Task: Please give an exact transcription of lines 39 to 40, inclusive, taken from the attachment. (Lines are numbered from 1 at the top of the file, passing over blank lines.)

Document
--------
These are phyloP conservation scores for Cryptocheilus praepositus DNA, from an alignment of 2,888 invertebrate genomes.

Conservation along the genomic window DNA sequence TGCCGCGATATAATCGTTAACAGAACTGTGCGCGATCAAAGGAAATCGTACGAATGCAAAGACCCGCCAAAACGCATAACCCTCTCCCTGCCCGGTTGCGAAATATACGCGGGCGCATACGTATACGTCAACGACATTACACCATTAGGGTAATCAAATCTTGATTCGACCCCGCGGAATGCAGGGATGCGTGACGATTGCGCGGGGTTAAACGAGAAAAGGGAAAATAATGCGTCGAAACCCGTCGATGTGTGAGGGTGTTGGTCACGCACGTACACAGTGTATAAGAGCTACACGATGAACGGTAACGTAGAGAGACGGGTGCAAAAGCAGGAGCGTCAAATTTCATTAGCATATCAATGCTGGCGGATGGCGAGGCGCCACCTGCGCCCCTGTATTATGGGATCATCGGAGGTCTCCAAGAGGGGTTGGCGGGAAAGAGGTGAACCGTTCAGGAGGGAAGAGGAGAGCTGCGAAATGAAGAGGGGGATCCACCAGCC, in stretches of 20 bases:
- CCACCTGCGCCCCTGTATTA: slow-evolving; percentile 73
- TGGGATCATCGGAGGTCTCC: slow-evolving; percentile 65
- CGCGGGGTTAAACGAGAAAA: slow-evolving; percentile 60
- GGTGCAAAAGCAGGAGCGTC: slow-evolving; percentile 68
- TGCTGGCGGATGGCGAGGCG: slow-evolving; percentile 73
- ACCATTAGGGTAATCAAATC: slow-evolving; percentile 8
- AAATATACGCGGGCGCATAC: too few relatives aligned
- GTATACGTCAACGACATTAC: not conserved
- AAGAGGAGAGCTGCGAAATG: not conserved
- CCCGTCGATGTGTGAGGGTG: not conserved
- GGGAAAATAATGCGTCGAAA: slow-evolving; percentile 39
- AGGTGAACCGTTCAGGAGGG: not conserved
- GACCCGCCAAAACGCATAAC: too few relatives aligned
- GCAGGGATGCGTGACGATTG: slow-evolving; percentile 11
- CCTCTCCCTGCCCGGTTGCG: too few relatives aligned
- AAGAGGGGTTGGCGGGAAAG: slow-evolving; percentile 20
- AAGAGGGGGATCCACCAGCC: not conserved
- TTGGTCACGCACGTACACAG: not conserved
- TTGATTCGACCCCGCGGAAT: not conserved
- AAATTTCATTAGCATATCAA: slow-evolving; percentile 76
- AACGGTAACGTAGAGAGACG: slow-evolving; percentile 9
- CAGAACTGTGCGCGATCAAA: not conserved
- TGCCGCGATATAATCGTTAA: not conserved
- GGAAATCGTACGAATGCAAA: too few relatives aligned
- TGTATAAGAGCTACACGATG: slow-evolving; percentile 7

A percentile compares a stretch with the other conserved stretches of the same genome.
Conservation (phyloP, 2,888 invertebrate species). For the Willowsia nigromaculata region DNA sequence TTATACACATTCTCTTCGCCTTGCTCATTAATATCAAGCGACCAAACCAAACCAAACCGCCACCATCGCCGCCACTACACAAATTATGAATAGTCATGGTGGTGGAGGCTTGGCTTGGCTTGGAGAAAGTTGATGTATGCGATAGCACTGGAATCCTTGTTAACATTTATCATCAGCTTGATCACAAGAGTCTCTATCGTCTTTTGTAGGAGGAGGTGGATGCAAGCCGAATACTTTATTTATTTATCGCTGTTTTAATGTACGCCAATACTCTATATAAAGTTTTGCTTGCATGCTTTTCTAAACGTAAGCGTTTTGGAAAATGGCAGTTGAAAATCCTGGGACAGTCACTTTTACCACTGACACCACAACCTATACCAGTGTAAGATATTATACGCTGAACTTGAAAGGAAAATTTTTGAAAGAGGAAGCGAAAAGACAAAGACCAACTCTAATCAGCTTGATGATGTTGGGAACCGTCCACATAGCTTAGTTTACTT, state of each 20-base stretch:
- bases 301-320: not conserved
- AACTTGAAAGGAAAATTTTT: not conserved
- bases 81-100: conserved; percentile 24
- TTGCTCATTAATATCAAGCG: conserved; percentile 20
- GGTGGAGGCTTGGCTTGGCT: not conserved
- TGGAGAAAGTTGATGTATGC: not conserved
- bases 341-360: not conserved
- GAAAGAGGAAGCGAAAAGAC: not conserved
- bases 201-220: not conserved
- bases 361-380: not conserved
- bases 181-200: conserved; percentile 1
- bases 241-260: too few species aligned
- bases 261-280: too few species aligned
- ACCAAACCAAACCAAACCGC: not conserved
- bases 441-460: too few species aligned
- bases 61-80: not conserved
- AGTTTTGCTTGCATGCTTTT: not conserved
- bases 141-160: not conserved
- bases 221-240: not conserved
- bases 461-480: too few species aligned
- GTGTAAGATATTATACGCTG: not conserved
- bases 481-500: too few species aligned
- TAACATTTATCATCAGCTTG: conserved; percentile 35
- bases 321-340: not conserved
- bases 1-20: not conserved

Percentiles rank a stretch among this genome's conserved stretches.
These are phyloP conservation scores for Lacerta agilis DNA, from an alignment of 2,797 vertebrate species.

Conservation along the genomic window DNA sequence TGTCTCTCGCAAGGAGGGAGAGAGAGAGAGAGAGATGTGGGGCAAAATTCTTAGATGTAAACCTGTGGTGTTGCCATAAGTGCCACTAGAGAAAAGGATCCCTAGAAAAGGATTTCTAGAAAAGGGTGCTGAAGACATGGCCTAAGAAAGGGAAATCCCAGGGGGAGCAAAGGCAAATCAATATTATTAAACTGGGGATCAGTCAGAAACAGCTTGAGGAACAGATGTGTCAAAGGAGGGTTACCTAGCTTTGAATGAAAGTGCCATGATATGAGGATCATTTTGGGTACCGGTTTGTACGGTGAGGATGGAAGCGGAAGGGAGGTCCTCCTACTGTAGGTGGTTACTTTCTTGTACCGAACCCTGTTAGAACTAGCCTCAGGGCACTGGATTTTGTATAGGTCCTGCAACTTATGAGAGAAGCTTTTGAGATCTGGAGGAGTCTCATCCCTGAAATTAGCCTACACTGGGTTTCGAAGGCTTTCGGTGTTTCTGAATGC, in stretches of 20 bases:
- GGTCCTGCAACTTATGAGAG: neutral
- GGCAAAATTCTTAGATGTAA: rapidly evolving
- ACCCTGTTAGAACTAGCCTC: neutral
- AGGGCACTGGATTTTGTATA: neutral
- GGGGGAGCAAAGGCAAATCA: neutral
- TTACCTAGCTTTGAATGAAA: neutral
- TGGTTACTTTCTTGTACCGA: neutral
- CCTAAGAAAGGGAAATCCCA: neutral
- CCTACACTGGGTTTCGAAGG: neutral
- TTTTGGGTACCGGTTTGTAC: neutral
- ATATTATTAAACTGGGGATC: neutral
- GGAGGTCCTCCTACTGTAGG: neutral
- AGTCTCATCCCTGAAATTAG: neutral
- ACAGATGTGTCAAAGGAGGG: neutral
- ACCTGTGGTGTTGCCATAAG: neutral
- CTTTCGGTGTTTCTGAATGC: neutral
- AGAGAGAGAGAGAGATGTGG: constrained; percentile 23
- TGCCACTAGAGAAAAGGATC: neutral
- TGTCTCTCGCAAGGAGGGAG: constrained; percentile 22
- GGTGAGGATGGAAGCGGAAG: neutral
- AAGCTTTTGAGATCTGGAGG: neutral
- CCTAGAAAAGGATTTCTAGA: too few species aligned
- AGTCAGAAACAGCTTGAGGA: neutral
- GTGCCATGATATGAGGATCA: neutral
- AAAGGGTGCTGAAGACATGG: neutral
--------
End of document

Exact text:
- bases 361-380: not conserved
- bases 181-200: conserved; percentile 1